message 37: by Cory (new)

Cory Ceilidh wrote: "I didn't hate the first Blue Bloods book, I just thought it was a good idea run into the ground with cliches and questionable moments (15 year old girls doing topless photoshoots? Seriously?). I al..."

All very true. And of course the grandmother had to die, leaving us with more reasons for Schyluer to angst. How far did you get in the series? I made it to book five till I gave up.

message 38: by AH (new)

AH Book 5 should have been the last book in that series. It was a whole lot of nothing happening.

message 39: by Ceilidh (new)

Ceilidh I only read the first book, it was part of my original review project (I belive it was the 2nd book I reviewed IIRC.) I gave it credit for originality but why create a genuinely unique and interesting mythos if all you want to talk about is fads and designer jeans? How many books are supposed to be in the series?

message 40: by AH (new)

AH I was surprised to see that there were about 9 or 10 books planned.

message 41: by Lucy (new)

Lucy 9 or 10? Even packaged books end eventually. Although I guess the fact that they're not 400+ page tomes gives people the idea to serialize.

message 42: by AH (new)

AH I don't mind serialized books, however, there is a time when a series should end. End it on the high notes. Don't drive it to the ground milking every penny out of it. Some series can go on and on and still be successful. Others just need to end.

message 43: by Lucy (last edited Feb 24, 2011 05:11AM) (new)

Lucy I haven't found a long lasting YA serial that I've loved (maybe the Everworld books but I'm too afraid rereading will equal the death of a pleasant memory). I do, however, have a lot of respect for the woman who wrote the Traveling Pants books. She ended it where she felt it needed to be ended and tied it up in a way where the packaging company couldn't just snag a ghost writer to continue them. It's hard for any writer to walk away from a steady paycheck they get for doing something they've loved.

message 44: by AH (new)

AH I understand that but there are plenty of examples of authors ending their series well - Harry Potter - the kids grew up and got married. There are still opportunities to continue writing, maybe about Harry's kids, but the series ended on a high note. Shadowfever is another example of a 5 book series that ended on a high note, but left the reader wanting more. Leave them wanting more is my motto.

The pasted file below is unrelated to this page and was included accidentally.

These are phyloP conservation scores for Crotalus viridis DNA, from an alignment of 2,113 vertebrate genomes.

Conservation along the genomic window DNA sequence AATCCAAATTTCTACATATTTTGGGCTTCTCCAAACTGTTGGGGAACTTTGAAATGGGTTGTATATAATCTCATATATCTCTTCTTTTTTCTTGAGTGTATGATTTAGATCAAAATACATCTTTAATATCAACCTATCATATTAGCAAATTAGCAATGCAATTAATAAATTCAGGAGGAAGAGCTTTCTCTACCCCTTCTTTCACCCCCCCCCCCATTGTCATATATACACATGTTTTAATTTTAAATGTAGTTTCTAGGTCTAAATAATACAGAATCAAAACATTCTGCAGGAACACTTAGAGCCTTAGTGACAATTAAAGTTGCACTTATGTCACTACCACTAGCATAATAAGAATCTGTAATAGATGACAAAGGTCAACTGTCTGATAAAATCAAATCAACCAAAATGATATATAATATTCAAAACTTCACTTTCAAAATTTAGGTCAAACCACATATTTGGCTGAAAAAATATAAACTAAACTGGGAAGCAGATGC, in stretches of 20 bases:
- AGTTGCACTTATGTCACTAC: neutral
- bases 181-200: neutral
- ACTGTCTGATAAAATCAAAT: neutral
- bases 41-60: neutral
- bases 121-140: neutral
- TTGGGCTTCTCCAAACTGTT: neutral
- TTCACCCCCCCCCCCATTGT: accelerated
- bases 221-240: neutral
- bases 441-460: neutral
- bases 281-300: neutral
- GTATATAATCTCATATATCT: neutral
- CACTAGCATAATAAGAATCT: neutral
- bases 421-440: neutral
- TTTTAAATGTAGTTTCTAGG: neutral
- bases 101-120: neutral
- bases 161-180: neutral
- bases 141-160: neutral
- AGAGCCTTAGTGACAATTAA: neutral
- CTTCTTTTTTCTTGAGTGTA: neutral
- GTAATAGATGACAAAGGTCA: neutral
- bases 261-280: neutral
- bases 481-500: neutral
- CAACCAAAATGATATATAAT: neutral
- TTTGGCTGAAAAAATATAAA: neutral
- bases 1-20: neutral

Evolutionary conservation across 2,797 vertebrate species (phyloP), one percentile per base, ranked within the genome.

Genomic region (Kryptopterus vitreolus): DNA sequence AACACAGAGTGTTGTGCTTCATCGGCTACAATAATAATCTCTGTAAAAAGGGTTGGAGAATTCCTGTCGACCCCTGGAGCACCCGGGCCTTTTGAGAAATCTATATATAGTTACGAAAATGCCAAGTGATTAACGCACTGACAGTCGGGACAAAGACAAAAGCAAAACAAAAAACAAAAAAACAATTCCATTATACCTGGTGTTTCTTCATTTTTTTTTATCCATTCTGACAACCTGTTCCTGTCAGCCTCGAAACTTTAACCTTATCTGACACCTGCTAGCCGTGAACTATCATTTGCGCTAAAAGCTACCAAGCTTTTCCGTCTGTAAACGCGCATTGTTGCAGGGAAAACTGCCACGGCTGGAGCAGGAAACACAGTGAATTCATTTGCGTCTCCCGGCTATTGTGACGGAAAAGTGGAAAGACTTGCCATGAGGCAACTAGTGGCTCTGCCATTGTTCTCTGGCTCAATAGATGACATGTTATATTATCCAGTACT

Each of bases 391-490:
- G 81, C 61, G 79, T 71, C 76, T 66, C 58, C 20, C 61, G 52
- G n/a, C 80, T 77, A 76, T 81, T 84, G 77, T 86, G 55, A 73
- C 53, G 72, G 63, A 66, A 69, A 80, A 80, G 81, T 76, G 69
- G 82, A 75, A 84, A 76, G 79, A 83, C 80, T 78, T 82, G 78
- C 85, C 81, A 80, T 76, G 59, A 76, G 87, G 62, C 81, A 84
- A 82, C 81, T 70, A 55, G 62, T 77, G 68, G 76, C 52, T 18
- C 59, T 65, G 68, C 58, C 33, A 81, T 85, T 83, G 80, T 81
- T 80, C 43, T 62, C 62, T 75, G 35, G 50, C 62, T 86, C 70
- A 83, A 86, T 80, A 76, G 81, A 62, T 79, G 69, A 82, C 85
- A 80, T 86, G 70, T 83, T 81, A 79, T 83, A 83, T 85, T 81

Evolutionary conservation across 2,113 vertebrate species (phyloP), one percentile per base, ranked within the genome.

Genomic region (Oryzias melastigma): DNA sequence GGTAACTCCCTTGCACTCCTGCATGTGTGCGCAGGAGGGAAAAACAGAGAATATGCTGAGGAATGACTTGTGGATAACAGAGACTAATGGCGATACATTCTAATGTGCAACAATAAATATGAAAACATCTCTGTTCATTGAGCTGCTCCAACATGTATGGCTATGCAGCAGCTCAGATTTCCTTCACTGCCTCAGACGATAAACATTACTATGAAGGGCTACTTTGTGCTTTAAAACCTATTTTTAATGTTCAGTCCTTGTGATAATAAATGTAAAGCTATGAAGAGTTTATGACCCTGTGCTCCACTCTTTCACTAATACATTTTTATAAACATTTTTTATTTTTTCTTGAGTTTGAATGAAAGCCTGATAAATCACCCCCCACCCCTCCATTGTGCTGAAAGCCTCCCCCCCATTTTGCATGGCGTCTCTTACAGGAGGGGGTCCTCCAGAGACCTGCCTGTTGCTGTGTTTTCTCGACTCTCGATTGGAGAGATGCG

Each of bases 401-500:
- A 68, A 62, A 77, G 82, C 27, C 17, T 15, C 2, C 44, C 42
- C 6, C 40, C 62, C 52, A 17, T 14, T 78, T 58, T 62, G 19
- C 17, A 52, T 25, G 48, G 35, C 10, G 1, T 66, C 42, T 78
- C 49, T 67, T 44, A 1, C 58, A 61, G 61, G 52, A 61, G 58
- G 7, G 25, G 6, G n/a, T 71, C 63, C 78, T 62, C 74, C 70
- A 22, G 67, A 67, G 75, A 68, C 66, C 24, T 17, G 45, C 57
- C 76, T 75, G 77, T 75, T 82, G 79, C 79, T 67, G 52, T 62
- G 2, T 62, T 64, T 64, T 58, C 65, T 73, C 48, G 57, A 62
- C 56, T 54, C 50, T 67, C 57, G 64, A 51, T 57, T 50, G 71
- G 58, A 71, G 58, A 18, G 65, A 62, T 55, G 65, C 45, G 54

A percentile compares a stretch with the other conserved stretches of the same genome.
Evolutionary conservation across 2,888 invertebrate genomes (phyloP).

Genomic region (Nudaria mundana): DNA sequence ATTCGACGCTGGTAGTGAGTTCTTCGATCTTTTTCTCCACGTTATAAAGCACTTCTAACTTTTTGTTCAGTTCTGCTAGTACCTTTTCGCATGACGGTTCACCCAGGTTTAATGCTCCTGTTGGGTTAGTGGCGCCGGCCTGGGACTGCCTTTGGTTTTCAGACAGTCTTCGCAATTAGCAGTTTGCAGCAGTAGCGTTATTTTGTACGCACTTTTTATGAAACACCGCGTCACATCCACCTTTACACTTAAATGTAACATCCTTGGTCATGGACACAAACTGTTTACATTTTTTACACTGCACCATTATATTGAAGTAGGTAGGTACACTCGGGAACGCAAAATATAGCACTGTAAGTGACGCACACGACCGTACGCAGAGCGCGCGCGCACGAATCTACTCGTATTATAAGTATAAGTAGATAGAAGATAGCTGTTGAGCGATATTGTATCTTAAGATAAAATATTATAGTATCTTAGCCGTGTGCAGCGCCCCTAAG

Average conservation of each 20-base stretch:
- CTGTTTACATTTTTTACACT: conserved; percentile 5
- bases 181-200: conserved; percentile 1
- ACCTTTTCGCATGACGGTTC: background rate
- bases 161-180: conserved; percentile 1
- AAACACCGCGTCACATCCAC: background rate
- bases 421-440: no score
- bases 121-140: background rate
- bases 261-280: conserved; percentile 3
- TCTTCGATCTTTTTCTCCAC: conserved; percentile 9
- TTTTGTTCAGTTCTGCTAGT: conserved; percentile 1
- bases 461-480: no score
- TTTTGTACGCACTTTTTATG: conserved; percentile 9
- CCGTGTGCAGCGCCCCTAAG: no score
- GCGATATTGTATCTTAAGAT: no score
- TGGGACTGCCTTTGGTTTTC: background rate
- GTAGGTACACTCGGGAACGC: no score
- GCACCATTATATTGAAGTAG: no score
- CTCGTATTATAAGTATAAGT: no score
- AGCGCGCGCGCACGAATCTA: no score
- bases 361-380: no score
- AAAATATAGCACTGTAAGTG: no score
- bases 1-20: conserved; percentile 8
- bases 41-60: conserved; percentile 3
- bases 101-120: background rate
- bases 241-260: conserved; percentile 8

message 45: by Lyndsey (new)

Lyndsey Yeah. Some series get better as they go but a lot of them get worse. Case in point, the Study series. And as much as I LOVE Indiana Jones, they just NEVER should have made that last movie.

message 46: by Cory (new)

Cory The study series got really, really bad. I didn't think it could worse after Magic Study. Then Fires Study came along. The Animorphs was 55 books long. It's middle grade, but it wasn't that bad. Books 30-50 were ghost written though, so your mileage may vary.

message 47: by Lyndsey (last edited Feb 24, 2011 07:05AM) (new)

Lyndsey Still. One author wrote the first 30 books? Even if they are short, that's a lot of time to spend in one series. And Sue Grafton and her Alphabet series. GEEZ. I haven't read any of them but even if I was a fan of her books, I imagine I'd get bored with after the first few in the series. But I'm not much for looooong series. 6 or 7 is usually enough for me. Harry Potter and Fever both had ideal length and story-arch for me.

message 48: by Cory (new)

Cory There are only around 15 out of those that are really good. I think one came out every 3 months. But it was like a Goosebumps thing.

I agree though.I'd rather have 7 really good books than 30 so-so books, 10 really bad books, and 15 good ones. It ruins series credibility. K.A Applegate's husband is Michael Grant, who wrote Gone btw. Has anyone read that?

message 49: by Tatiana (last edited Feb 24, 2011 07:17AM) (new)

Tatiana I have read the 1st Gone book. Not bad, although I don't feel particularly compelled to continue on with that series.

And 7 books seems like a good cut-off for any series. All longer ones run out of steam and end up killing the whole experience eventually.

message 50: by Lyndsey (last edited Feb 24, 2011 07:24AM) (new)

Lyndsey I think some authors need to realize that after so long with the same events and characters, things start to feel over done. It's not that we are tired of the world or characters. Just the circumstances and the recycling of them. Just because we are over the series, doesn't mean we are over the world within it.

I LOVE spin-offs. I think the key is knowing when you have something good. Like why in the world wasn't there an Ari and Janco spin-off series or at least stand alone book? They were a gold mine in the Study books.

« previous 1 3
back to top